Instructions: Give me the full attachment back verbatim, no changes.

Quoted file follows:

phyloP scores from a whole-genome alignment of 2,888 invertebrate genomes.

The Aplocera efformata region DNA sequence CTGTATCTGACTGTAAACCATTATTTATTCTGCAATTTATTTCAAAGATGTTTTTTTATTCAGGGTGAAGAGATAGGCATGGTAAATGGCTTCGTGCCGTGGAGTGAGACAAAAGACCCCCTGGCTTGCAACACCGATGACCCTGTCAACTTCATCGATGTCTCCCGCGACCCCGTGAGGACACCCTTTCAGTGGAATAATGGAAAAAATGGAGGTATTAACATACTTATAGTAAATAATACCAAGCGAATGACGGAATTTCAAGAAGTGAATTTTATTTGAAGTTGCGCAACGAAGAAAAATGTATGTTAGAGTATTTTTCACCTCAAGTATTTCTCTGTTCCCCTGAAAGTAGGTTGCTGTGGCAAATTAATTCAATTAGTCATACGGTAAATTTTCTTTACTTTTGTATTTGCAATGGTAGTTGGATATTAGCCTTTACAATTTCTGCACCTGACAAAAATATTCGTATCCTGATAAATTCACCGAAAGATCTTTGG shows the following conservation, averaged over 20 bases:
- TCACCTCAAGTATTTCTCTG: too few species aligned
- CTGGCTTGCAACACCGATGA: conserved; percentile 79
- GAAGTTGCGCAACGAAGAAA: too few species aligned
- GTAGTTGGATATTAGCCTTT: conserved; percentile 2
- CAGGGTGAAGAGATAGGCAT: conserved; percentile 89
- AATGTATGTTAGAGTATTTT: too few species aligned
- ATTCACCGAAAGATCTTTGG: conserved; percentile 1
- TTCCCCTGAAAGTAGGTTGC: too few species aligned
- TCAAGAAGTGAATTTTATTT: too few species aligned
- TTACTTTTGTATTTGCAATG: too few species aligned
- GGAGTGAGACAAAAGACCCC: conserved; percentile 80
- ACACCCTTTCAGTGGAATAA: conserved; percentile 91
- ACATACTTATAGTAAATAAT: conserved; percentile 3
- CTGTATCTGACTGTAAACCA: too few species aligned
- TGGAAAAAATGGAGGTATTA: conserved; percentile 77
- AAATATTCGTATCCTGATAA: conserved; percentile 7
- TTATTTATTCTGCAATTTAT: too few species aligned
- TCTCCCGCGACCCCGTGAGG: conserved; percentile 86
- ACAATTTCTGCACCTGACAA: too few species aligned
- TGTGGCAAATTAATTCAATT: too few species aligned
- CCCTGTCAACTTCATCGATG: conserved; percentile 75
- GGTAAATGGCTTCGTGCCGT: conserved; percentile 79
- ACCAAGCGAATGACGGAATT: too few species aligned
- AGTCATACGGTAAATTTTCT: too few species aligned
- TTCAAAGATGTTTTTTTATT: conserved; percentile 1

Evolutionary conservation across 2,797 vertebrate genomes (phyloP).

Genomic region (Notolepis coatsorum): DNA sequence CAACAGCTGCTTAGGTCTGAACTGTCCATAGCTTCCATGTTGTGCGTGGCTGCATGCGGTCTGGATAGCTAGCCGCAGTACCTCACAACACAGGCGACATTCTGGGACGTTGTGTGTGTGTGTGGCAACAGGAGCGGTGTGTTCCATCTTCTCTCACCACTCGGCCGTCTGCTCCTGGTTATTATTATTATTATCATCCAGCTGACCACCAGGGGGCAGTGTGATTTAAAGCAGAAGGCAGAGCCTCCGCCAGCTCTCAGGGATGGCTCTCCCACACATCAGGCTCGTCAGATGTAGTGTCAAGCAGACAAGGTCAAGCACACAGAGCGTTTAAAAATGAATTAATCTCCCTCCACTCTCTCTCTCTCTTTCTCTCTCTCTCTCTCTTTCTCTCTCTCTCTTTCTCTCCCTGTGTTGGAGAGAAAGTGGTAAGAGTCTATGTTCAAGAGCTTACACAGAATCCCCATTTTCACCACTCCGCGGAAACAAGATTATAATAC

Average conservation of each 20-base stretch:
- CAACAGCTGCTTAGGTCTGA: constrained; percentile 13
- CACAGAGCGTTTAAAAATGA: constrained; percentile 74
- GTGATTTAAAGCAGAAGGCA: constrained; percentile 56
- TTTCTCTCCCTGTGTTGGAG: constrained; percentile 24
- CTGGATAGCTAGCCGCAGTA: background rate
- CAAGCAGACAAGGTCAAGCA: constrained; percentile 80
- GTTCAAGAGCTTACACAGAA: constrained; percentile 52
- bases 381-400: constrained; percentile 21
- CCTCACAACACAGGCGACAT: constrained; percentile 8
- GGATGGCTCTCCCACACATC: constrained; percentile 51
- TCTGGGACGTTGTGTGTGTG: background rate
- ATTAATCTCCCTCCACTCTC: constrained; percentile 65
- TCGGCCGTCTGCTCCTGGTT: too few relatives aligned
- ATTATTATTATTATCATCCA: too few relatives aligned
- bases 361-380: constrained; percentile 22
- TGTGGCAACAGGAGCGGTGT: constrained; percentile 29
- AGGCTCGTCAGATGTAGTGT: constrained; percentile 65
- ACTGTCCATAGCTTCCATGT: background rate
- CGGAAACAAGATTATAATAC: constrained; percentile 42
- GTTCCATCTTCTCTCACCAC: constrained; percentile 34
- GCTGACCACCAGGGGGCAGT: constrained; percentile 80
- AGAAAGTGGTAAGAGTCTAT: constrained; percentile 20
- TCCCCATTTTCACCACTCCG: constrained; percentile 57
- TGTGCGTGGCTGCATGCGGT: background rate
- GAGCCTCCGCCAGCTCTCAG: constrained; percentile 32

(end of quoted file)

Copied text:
phyloP scores from a whole-genome alignment of 2,888 invertebrate genomes.

The Aplocera efformata region DNA sequence CTGTATCTGACTGTAAACCATTATTTATTCTGCAATTTATTTCAAAGATGTTTTTTTATTCAGGGTGAAGAGATAGGCATGGTAAATGGCTTCGTGCCGTGGAGTGAGACAAAAGACCCCCTGGCTTGCAACACCGATGACCCTGTCAACTTCATCGATGTCTCCCGCGACCCCGTGAGGACACCCTTTCAGTGGAATAATGGAAAAAATGGAGGTATTAACATACTTATAGTAAATAATACCAAGCGAATGACGGAATTTCAAGAAGTGAATTTTATTTGAAGTTGCGCAACGAAGAAAAATGTATGTTAGAGTATTTTTCACCTCAAGTATTTCTCTGTTCCCCTGAAAGTAGGTTGCTGTGGCAAATTAATTCAATTAGTCATACGGTAAATTTTCTTTACTTTTGTATTTGCAATGGTAGTTGGATATTAGCCTTTACAATTTCTGCACCTGACAAAAATATTCGTATCCTGATAAATTCACCGAAAGATCTTTGG shows the following conservation, averaged over 20 bases:
- TCACCTCAAGTATTTCTCTG: too few species aligned
- CTGGCTTGCAACACCGATGA: conserved; percentile 79
- GAAGTTGCGCAACGAAGAAA: too few species aligned
- GTAGTTGGATATTAGCCTTT: conserved; percentile 2
- CAGGGTGAAGAGATAGGCAT: conserved; percentile 89
- AATGTATGTTAGAGTATTTT: too few species aligned
- ATTCACCGAAAGATCTTTGG: conserved; percentile 1
- TTCCCCTGAAAGTAGGTTGC: too few species aligned
- TCAAGAAGTGAATTTTATTT: too few species aligned
- TTACTTTTGTATTTGCAATG: too few species aligned
- GGAGTGAGACAAAAGACCCC: conserved; percentile 80
- ACACCCTTTCAGTGGAATAA: conserved; percentile 91
- ACATACTTATAGTAAATAAT: conserved; percentile 3
- CTGTATCTGACTGTAAACCA: too few species aligned
- TGGAAAAAATGGAGGTATTA: conserved; percentile 77
- AAATATTCGTATCCTGATAA: conserved; percentile 7
- TTATTTATTCTGCAATTTAT: too few species aligned
- TCTCCCGCGACCCCGTGAGG: conserved; percentile 86
- ACAATTTCTGCACCTGACAA: too few species aligned
- TGTGGCAAATTAATTCAATT: too few species aligned
- CCCTGTCAACTTCATCGATG: conserved; percentile 75
- GGTAAATGGCTTCGTGCCGT: conserved; percentile 79
- ACCAAGCGAATGACGGAATT: too few species aligned
- AGTCATACGGTAAATTTTCT: too few species aligned
- TTCAAAGATGTTTTTTTATT: conserved; percentile 1

Evolutionary conservation across 2,797 vertebrate genomes (phyloP).

Genomic region (Notolepis coatsorum): DNA sequence CAACAGCTGCTTAGGTCTGAACTGTCCATAGCTTCCATGTTGTGCGTGGCTGCATGCGGTCTGGATAGCTAGCCGCAGTACCTCACAACACAGGCGACATTCTGGGACGTTGTGTGTGTGTGTGGCAACAGGAGCGGTGTGTTCCATCTTCTCTCACCACTCGGCCGTCTGCTCCTGGTTATTATTATTATTATCATCCAGCTGACCACCAGGGGGCAGTGTGATTTAAAGCAGAAGGCAGAGCCTCCGCCAGCTCTCAGGGATGGCTCTCCCACACATCAGGCTCGTCAGATGTAGTGTCAAGCAGACAAGGTCAAGCACACAGAGCGTTTAAAAATGAATTAATCTCCCTCCACTCTCTCTCTCTCTTTCTCTCTCTCTCTCTCTTTCTCTCTCTCTCTTTCTCTCCCTGTGTTGGAGAGAAAGTGGTAAGAGTCTATGTTCAAGAGCTTACACAGAATCCCCATTTTCACCACTCCGCGGAAACAAGATTATAATAC

Average conservation of each 20-base stretch:
- CAACAGCTGCTTAGGTCTGA: constrained; percentile 13
- CACAGAGCGTTTAAAAATGA: constrained; percentile 74
- GTGATTTAAAGCAGAAGGCA: constrained; percentile 56
- TTTCTCTCCCTGTGTTGGAG: constrained; percentile 24
- CTGGATAGCTAGCCGCAGTA: background rate
- CAAGCAGACAAGGTCAAGCA: constrained; percentile 80
- GTTCAAGAGCTTACACAGAA: constrained; percentile 52
- bases 381-400: constrained; percentile 21
- CCTCACAACACAGGCGACAT: constrained; percentile 8
- GGATGGCTCTCCCACACATC: constrained; percentile 51
- TCTGGGACGTTGTGTGTGTG: background rate
- ATTAATCTCCCTCCACTCTC: constrained; percentile 65
- TCGGCCGTCTGCTCCTGGTT: too few relatives aligned
- ATTATTATTATTATCATCCA: too few relatives aligned
- bases 361-380: constrained; percentile 22
- TGTGGCAACAGGAGCGGTGT: constrained; percentile 29
- AGGCTCGTCAGATGTAGTGT: constrained; percentile 65
- ACTGTCCATAGCTTCCATGT: background rate
- CGGAAACAAGATTATAATAC: constrained; percentile 42
- GTTCCATCTTCTCTCACCAC: constrained; percentile 34
- GCTGACCACCAGGGGGCAGT: constrained; percentile 80
- AGAAAGTGGTAAGAGTCTAT: constrained; percentile 20
- TCCCCATTTTCACCACTCCG: constrained; percentile 57
- TGTGCGTGGCTGCATGCGGT: background rate
- GAGCCTCCGCCAGCTCTCAG: constrained; percentile 32